Diagnoses of Attention Deficit Hyperactivity Disorder (ADHD) have risen in recent years, and ADHD is now regarded to be a common condition among children in the United States. While reported prevalence ranges widely between 6-16% depending on location and measurement technique, it has been estimated that ADHD affects at least 5 million children aged 4-17 years in the U.S. Given the substantial burden of ADHD for children and their families, as well as the significant longterm implications that a diagnosis of ADHD carries, there is significant interest on the part of patients, clinicians, policymakers, and other stakeholders in exploring different management options for ADHD.
The CEPAC votes confirmed the strength of evidence supporting parent behavior training in preschoolers and methylphenidate as first-line treatment for most school-age children receiving medication.
Date of review: June 2012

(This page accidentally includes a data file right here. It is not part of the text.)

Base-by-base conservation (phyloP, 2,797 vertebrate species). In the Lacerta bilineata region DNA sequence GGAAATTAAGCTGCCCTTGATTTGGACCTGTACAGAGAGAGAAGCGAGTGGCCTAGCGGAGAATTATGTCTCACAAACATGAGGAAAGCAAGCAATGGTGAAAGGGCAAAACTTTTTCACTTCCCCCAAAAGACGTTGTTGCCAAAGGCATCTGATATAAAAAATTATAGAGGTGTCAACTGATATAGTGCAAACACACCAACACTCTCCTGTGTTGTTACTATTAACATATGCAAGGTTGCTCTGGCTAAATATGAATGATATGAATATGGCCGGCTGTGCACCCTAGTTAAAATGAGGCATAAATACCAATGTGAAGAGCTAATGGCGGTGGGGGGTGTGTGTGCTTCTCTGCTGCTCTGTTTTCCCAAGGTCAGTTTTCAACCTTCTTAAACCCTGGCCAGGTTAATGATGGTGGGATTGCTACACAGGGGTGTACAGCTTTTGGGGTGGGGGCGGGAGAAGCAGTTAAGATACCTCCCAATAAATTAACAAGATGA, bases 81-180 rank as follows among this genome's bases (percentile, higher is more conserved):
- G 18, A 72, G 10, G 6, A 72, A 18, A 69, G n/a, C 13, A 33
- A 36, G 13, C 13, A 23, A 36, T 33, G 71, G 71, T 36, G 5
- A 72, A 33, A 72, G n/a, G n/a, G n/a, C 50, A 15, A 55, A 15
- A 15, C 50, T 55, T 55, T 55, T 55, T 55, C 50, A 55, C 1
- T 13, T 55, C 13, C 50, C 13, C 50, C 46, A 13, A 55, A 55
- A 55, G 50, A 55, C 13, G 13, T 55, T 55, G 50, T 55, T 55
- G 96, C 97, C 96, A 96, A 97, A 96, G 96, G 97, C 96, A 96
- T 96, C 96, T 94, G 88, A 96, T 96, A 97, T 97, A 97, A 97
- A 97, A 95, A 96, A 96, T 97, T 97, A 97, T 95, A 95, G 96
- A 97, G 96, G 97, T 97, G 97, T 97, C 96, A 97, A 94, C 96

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Interventions of interest:
- Parent behavior training
- School-based interventions
Below you will find the final documents from the assessment review process:
“In the backdrop of increasing rates of diagnosis of ADHD among U.S. children, these meeting results will help parents, clinicians, and insurers interpret and use the best available evidence on appropriate treatment. Ultimately, CEPAC made judgments about the evidence and highlighted key action steps to support evidence-based clinical decisions and insurance policies that can improve outcomes for children with ADHD.”